By Harlina Samson
BARIO, Feb 22 (Bernama) -- Bario, which means "wind" in Kelabit, is a remote plateau in Sarawak's northeast that stands at about 1,150m above sea level.
Almost entirely surrounded by densely-forested highlands, some rising to as high as 2,400m above sea level including Sarawak's highest peak Mount Murud, the air over Bario is always cool.
The temperature ranges between 16 and 25 degrees Celsius. However on some occasions it can dip to as low as 11 degrees and it is advisable to wear some warm clothing as it can be very "unpleasant" as the evening approaches.
Bario is about 50 minutes by air from Miri or 40 minutes from Marudi. Malaysia Airlines, via its Rural Air Service, operates nine flights a week to Bario from Miri and Marudi, using the 19-seater Twin Otter aircraft.
Another way to reach this valley of the highlands is a tortuous journey through leech and mosquito-infested jungles from Marudi, Bario's closest town or Ba'Kelalan, which is about 60km away.
HOME OF INDUSTRIOUS KELABITS
The Bario plateau is the home of the highly industrious Kelabits and the source of the highly popular, sweet aroma and high fibre Bario rice apart from the area's "signature" sweet and sugary pineapples.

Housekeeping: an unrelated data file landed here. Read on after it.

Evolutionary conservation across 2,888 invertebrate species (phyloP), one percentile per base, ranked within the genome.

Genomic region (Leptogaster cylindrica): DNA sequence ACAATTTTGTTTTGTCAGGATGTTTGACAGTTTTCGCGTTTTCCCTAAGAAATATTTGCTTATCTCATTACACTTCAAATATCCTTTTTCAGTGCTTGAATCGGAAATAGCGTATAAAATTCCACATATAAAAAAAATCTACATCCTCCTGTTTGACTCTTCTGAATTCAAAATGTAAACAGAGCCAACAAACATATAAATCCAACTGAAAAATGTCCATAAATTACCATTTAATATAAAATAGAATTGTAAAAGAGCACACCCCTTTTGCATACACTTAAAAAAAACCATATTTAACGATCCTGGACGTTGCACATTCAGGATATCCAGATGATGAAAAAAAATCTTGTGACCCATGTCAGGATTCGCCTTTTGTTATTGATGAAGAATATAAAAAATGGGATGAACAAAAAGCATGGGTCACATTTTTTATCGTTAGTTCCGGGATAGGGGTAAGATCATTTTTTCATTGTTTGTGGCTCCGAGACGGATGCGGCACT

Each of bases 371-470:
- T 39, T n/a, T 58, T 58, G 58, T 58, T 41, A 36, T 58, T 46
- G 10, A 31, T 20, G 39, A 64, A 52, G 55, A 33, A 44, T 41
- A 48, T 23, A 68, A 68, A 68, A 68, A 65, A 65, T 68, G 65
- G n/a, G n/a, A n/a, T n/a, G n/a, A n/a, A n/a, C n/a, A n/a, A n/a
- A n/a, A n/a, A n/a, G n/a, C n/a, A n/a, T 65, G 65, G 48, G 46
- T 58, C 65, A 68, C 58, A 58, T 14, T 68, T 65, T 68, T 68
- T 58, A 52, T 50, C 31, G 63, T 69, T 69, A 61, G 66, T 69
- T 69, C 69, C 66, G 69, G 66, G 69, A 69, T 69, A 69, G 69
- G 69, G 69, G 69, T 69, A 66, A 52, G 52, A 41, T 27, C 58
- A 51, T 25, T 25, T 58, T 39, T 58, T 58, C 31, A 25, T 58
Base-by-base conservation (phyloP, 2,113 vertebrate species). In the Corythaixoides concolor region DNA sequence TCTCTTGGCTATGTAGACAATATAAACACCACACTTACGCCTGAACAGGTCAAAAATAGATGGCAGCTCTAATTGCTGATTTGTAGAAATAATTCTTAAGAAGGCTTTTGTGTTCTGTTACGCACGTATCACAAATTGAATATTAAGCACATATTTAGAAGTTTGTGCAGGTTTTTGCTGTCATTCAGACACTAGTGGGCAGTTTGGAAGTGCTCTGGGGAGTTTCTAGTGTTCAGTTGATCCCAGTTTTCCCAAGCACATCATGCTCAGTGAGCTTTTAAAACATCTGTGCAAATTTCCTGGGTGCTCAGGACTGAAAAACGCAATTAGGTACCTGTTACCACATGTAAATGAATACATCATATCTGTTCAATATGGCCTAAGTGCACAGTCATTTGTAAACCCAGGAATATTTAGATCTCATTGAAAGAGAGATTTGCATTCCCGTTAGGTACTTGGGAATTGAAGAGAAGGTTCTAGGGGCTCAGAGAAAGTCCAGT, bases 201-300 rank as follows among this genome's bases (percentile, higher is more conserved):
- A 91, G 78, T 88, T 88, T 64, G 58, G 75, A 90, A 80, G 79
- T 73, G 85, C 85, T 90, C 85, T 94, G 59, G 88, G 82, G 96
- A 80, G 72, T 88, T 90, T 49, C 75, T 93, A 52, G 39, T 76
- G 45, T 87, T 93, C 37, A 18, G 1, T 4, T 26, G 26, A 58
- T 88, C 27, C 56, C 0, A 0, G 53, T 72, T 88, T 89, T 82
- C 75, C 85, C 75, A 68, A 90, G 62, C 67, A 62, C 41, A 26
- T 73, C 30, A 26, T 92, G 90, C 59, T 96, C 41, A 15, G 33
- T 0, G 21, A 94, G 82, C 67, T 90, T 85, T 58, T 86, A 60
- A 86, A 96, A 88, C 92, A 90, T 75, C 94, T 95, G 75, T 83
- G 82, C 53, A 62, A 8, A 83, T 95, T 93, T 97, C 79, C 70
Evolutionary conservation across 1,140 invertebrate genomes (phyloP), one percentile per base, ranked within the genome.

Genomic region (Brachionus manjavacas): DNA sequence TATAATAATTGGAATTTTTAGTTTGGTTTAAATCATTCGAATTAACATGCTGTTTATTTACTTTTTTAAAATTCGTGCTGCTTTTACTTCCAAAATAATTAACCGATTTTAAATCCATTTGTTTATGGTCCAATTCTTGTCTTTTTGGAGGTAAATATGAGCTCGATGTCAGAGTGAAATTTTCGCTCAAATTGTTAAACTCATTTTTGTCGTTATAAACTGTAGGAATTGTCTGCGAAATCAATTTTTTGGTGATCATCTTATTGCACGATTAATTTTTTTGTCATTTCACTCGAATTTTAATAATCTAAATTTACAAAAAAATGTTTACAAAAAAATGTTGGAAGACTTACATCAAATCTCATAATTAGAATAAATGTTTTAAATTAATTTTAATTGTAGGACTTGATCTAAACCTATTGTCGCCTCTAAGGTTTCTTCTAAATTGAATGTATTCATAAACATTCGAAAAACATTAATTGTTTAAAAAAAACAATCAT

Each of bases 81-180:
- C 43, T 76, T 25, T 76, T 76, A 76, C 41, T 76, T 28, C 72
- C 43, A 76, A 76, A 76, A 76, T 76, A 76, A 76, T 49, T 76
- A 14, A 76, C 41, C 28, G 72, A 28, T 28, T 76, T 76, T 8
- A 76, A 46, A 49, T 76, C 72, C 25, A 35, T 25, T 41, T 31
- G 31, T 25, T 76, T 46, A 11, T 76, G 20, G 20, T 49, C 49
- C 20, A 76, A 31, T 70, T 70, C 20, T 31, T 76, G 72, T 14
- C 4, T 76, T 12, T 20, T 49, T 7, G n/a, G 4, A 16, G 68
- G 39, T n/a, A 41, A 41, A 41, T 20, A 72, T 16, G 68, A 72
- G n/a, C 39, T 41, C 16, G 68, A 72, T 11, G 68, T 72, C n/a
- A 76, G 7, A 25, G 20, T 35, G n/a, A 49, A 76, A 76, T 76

A brief stay in a longhouse in Pa' Bangar, owned by Muslim convert Mustapha Raja, gave some insight into a Kelabit family's daily routine.
Mustapha's daughter Zaharah or Bulan as she is fondly known among the local community and her elder brother, Abdul Halim or Ben are busy with their daily chores.
This means taking orders and supplying rations for a nearby army camp and school, getting provisions from the airstrip and harvesting pineapples before sending the tropical fruits to Miri and nearby settlements.
"This is our routine. Most of the time I would be around here, carrying out my father's tasks as he is always on the move to Marudi, Ba' Kelalan, Miri and nearby areas," said the 29-year-old mother of two daughters, whose husband is working in Miri as a diver.
Abdul Halim, 30, said despite Bario's remoteness and under development, the Kelabits are happy and contented with the valley's natural beauty and feel that it should not be disturbed.
LAND OF HARDSHIP
"It may be a land of hardship as there is no proper roads ... we have an unsurfaced route which is only good enough for light motorised vehicles, enabling the people to reach the schools, shops and airstrip as well as areas as far as Pa' Umor and Pa' Ukat," he said.
However basic amenities are available in this valley. There are two schools, a clinic, an immigration office and a police station manned by skeleton staff as well as 12 shops, wet market and food stalls.